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How Climbers Can Avoid the Dreaded Hunchback

There are a number of reasons climbers might end up with rounded upper back, hunched shoulders and ultimately a hunchback resembling the ogre of Notre Dame.

Climbing provides a rigorous workout for the pull muscles, but demands much less of the opposing push muscles of the chest (specifically the pectoral muscles), shoulders, and upper arms.

In the long term this could lead to overdeveloped back muscles (a hunch) or injuries, as these stabilizing push muscles may fall out of balance with their opposing pull muscles.

The primary muscle used while you climb is your lats (or latissimus dorsi.) This muscle, located along the sides of your back is “wing shaped” and allows you to pull down. When you climb, you are constantly pulling and building our major back muscles.

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Minor back muscles, like the rhomboids which are not a major climbing muscle, are not building the same strength. These muscles help to protect our shoulders by pulling them back. To help compensate, your chest muscles will tighten to keep your shoulders safe.

The Latissimus Dorsi
The Latissimus Dorsi

Posture plays another big role in the development of a hunched upper back. When we climb routes, and/or work a route, we often take breaks in our harness. While some climbers are aware of their posture, we are often too exhausted, slumping forward as we rest and worsening our posture.

Your defense is to work on your pectoral muscles! The pectorals are a set of chest muscles connected to your upper arms and shoulders. The pectorals functions to internally rotate and extend the arms (which happen to be opposite of much of the climbing movement. When you strengthen your pectoral muscles, you will help to counterbalance those strong lats you develop while climbing. As is important during any strength training, make sure you finish your strengthening session with a pectoral stretch!

Chest Strengthening Poses

Plank

To do this pose, start on your hands and knees. Your wrists should be directly under your shoulders. Inhale spreading your fingers and pressing your palms firmly into your mat. Tuck your toes, lifting your heels and step back with both feet as you exhale. Bring your gaze down between your hands so that your body is in a straight line from the crown of your head to your heels. Lift the back of your thighs towards the ceiling. Engage your core so that your abdomen is contracted. Micro-bend your elbows to avoid hyper extension.

Draw your shoulders away from your ears by pulling your shoulder blades back and down your ribcage. If you have wrist injuries, lower onto your forearms. Ensure that your elbows are directly under your shoulders, and that your elbows are shoulder width apart. Press your hands, wrist and forearms into the mat.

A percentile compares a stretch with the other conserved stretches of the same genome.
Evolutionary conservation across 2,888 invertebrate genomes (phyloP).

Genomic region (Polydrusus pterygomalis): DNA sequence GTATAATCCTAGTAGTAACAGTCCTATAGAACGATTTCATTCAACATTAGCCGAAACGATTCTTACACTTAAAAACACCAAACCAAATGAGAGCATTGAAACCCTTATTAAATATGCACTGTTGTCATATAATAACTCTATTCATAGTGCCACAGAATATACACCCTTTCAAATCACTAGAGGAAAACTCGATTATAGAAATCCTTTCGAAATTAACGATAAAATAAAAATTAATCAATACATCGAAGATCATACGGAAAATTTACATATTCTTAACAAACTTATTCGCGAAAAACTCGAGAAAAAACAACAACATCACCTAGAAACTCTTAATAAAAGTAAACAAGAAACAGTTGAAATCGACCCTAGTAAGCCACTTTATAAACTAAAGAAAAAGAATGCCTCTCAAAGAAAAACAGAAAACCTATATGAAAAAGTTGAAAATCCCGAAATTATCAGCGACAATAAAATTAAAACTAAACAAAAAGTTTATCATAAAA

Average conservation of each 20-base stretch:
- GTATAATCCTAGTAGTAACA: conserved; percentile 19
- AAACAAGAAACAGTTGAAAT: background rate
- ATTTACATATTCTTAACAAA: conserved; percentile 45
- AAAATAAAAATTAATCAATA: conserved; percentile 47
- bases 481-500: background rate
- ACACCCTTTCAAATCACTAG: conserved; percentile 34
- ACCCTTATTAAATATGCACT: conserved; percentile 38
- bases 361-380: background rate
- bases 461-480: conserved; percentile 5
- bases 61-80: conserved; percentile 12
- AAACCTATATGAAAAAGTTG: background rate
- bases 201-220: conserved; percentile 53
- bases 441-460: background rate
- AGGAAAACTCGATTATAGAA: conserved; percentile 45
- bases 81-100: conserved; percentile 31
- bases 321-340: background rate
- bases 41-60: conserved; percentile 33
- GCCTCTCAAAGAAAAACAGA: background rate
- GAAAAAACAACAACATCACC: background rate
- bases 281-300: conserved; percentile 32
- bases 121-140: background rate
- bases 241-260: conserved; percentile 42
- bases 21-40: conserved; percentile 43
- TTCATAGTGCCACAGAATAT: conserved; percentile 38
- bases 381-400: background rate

The Plank
The Plank

Try holding this pose for 15-20 seconds while ensuring you have an open chest and open shoulder blades, using the strength of your chest and core to hold you up. Work up to holding this pose for a full minute.

Downward Dog

To practice this pose, begin on your hands and knees. Move your hands in front of your shoulders and push them into the ground. Spread your fingers apart on your mat. Push your hands away from the ground, engaging your forearms to protect your wrists. Push up into plank (ensure your wrists are inline with your shoulders) and inhale. As you exhale lift your hips up, bending at your mid body. Gently straighten your legs pushing your heels closer to your mat.

If you have tight hamstrings, maintain a bend (or micro bend) in your knees. This will help to ensure you maintain a long, lengthened spine and will help to avoid rounding your lower back . Draw your shoulders away from your ears and you shoulder blades down your back.

Hold this pose for 15-30 seconds while attempting to continuously externally rotate your upper arms, by rolling your shoulders outwards and turning the insides of your elbows inwards. This will help to maintain the space between your ears and will further strengthen your chest.

Chest Stretching Pose

Upward Dog

This chest opening pose lengthens the pectoral muscles. To do upward dog, lie on your stomach with the tops of your feet pressing into the floor. Lift your thighs and kneecaps Place your hands beside your rib cage with fingers spread wide, fingertips below the line of the chest.

Press into your hands, pushing away from the ground. Squeeze your elbows by your side, roll the shoulders blades down the back body and gaze forward. Draw your lower belly in towards your spine. On an inhale, push up with your hands while lifting your torso and hips off of the mat. Tuck your chin in slightly while lengthening your neck. While engaging your core, allow your chest to open and back to slightly bend.

Upward Dog
Cobra Pose

Try holding for 5-10 seconds, rest and repeat.

If this pose is too hard on your lower back, attempt to come into sphinx pose. In sphinx, your hips and thighs remain on the floor. Rather than pressing up on to your hands, attempt this pose by pushing up on your forearms instead. Ensure your elbows are under your shoulders!

You will still experience a great stretch through the front of your chest!

Sam Lambert planks on Mount MacDonald in B.C. Photo Tim Banfield
Sam Lambert planks on Mount MacDonald in B.C. Photo Tim Banfield

– Ashley and Kate will be bringing us regular ‘Climbing Fitness’ pieces. Until the next one, follow them on Instagram @CityYogis.